Imagine the level of damage the hackers could do if they had access to your network for weeks. They can own the network, conduct a ransomware attack, or leak your confidential data to the public. The damage is worse when you don’t have the data backup in place.
This gives attackers a clear motive to attack your Active Directory, the central point of your IT infrastructure, and infiltrate your network further to cause serious damage.
If you don’t have an IT team that monitors AD security, you will never know which user has access to the privileged accounts. It’s also difficult to track abnormal behaviors without a proper security policy.
4. Recovery is Difficult
Hacker attacks your Active Directory through phishing attempts, which gives them access to a user account. Even if this user isn’t a privileged member of Active Directory, their accounts can be misused to compromise the entire network.
Besides, it’s hard to find all the areas they have breached. As mentioned earlier, the impact is worst on businesses that weren’t prepared to respond to an attack. Having a backup is the first step to protecting your network and ensuring its safety in the event of a breach.
The disaster recovery plan is your only chance at recovering from a severe data breach. Or, it’s best to leave the AD management to an experienced IT help desk department specializing in Active Directory Security and detecting attacks before they corrupt the entire system.
5. Attacks Through Privileged Accounts
All the admin groups, including the Enterprise Admin and Domain Admin, are at a greater risk of a breach. These are the privileged users with the highest level of access to all functions in your organization.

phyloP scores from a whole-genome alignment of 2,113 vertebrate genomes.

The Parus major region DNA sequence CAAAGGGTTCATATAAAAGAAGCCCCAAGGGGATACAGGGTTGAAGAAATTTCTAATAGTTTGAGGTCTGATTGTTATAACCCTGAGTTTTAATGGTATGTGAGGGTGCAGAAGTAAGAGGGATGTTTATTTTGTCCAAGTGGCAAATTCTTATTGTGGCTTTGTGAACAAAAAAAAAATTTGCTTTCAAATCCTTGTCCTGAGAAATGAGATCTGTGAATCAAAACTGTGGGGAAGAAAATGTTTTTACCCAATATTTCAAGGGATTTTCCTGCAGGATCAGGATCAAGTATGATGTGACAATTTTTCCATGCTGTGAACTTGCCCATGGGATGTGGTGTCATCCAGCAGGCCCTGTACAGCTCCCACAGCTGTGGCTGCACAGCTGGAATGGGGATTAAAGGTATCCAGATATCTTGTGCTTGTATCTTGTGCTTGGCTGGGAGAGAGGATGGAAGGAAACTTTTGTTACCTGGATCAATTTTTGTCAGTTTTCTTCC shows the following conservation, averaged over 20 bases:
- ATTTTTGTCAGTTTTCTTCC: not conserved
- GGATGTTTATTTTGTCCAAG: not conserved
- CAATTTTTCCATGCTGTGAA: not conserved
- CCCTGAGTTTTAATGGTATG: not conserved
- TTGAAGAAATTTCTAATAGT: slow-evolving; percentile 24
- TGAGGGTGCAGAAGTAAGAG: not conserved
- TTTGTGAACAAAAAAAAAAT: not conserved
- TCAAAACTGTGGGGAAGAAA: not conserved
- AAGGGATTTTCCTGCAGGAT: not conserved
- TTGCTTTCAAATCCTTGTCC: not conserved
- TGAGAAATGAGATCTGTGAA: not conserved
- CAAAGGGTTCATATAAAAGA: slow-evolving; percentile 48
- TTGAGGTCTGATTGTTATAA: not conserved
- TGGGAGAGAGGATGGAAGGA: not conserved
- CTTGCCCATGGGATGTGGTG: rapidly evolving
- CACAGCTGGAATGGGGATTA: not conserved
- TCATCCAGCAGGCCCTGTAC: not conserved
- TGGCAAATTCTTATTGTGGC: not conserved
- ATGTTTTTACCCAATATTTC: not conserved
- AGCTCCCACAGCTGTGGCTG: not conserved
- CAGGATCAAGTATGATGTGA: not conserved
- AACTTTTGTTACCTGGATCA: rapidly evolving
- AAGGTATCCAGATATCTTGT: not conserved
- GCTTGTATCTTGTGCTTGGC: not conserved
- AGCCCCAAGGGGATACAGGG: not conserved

A user with Domain Admin access has access to sensitive data, financial information, user’s confidential data, and other important files that can cause serious harm to the business if they are leaked.
Most AD attacks occur when the organization gives privileged user access to many people. These accounts are for your IT departments and users that control the security protocols.
Quick Tips for Preventing Active Directory Security Breaches
- Use a special workstation for all administrative work. Having a dedicated system for security-related and critical tasks can help secure your AD.
- Take your AD security up a notch by implementing two-factor authentication for admins.
- Limit your privileged user access. Only those who manage your IT infrastructure must have a Domain Admin account.
- Implement a strong password policy. Make sure your passwords are changed every few months, and they are a combination of letters, numbers, and special characters.
- Monitor the activities in your Active Directory regularly to detect abnormal behaviors.
- Implement a robust security plan to manage your AD and secure sensitive data.
Active Directory security tools can help automate AD monitoring. These tools strengthen your network’s security and restrict unauthorized access to privileged accounts. If you are planning to scale your business, it’s best to outsource IT help desk services to a third party that handles all AD security operations smoothly.